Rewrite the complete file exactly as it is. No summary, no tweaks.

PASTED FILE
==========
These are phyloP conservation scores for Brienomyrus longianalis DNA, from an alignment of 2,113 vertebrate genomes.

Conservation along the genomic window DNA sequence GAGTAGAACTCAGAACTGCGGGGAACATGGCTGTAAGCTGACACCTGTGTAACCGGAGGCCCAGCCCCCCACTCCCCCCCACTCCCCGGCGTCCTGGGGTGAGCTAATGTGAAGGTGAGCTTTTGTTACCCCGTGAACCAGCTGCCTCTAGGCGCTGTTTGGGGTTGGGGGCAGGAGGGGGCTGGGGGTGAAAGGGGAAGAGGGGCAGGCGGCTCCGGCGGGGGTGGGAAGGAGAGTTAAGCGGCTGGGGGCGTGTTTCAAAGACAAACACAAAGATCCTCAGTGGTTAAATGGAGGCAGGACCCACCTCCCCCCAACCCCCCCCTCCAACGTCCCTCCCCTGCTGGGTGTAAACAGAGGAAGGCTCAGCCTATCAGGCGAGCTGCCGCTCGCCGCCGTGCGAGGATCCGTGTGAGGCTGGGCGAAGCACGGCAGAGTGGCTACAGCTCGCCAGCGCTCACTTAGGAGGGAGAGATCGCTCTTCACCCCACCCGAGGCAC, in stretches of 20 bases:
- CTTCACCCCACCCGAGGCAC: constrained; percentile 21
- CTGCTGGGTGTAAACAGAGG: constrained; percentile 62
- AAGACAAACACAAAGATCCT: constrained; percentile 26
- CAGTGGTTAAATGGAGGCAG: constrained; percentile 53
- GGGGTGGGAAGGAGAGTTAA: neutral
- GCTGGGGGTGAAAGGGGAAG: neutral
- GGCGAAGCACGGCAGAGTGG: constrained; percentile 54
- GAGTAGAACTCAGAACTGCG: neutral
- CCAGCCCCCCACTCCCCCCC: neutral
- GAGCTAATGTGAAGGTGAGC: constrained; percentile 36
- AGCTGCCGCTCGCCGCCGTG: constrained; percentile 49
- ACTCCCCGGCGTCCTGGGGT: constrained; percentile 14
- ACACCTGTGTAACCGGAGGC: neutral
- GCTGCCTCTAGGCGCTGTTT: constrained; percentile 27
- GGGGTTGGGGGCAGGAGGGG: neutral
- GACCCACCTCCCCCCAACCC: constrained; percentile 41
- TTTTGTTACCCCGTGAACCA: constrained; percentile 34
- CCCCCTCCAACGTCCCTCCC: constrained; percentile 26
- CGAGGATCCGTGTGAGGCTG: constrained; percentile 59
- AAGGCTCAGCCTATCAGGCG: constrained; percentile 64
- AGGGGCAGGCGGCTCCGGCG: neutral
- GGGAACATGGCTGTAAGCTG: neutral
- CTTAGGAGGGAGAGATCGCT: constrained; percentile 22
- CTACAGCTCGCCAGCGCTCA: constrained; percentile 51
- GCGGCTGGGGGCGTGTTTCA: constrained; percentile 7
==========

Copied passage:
These are phyloP conservation scores for Brienomyrus longianalis DNA, from an alignment of 2,113 vertebrate genomes.

Conservation along the genomic window DNA sequence GAGTAGAACTCAGAACTGCGGGGAACATGGCTGTAAGCTGACACCTGTGTAACCGGAGGCCCAGCCCCCCACTCCCCCCCACTCCCCGGCGTCCTGGGGTGAGCTAATGTGAAGGTGAGCTTTTGTTACCCCGTGAACCAGCTGCCTCTAGGCGCTGTTTGGGGTTGGGGGCAGGAGGGGGCTGGGGGTGAAAGGGGAAGAGGGGCAGGCGGCTCCGGCGGGGGTGGGAAGGAGAGTTAAGCGGCTGGGGGCGTGTTTCAAAGACAAACACAAAGATCCTCAGTGGTTAAATGGAGGCAGGACCCACCTCCCCCCAACCCCCCCCTCCAACGTCCCTCCCCTGCTGGGTGTAAACAGAGGAAGGCTCAGCCTATCAGGCGAGCTGCCGCTCGCCGCCGTGCGAGGATCCGTGTGAGGCTGGGCGAAGCACGGCAGAGTGGCTACAGCTCGCCAGCGCTCACTTAGGAGGGAGAGATCGCTCTTCACCCCACCCGAGGCAC, in stretches of 20 bases:
- CTTCACCCCACCCGAGGCAC: constrained; percentile 21
- CTGCTGGGTGTAAACAGAGG: constrained; percentile 62
- AAGACAAACACAAAGATCCT: constrained; percentile 26
- CAGTGGTTAAATGGAGGCAG: constrained; percentile 53
- GGGGTGGGAAGGAGAGTTAA: neutral
- GCTGGGGGTGAAAGGGGAAG: neutral
- GGCGAAGCACGGCAGAGTGG: constrained; percentile 54
- GAGTAGAACTCAGAACTGCG: neutral
- CCAGCCCCCCACTCCCCCCC: neutral
- GAGCTAATGTGAAGGTGAGC: constrained; percentile 36
- AGCTGCCGCTCGCCGCCGTG: constrained; percentile 49
- ACTCCCCGGCGTCCTGGGGT: constrained; percentile 14
- ACACCTGTGTAACCGGAGGC: neutral
- GCTGCCTCTAGGCGCTGTTT: constrained; percentile 27
- GGGGTTGGGGGCAGGAGGGG: neutral
- GACCCACCTCCCCCCAACCC: constrained; percentile 41
- TTTTGTTACCCCGTGAACCA: constrained; percentile 34
- CCCCCTCCAACGTCCCTCCC: constrained; percentile 26
- CGAGGATCCGTGTGAGGCTG: constrained; percentile 59
- AAGGCTCAGCCTATCAGGCG: constrained; percentile 64
- AGGGGCAGGCGGCTCCGGCG: neutral
- GGGAACATGGCTGTAAGCTG: neutral
- CTTAGGAGGGAGAGATCGCT: constrained; percentile 22
- CTACAGCTCGCCAGCGCTCA: constrained; percentile 51
- GCGGCTGGGGGCGTGTTTCA: constrained; percentile 7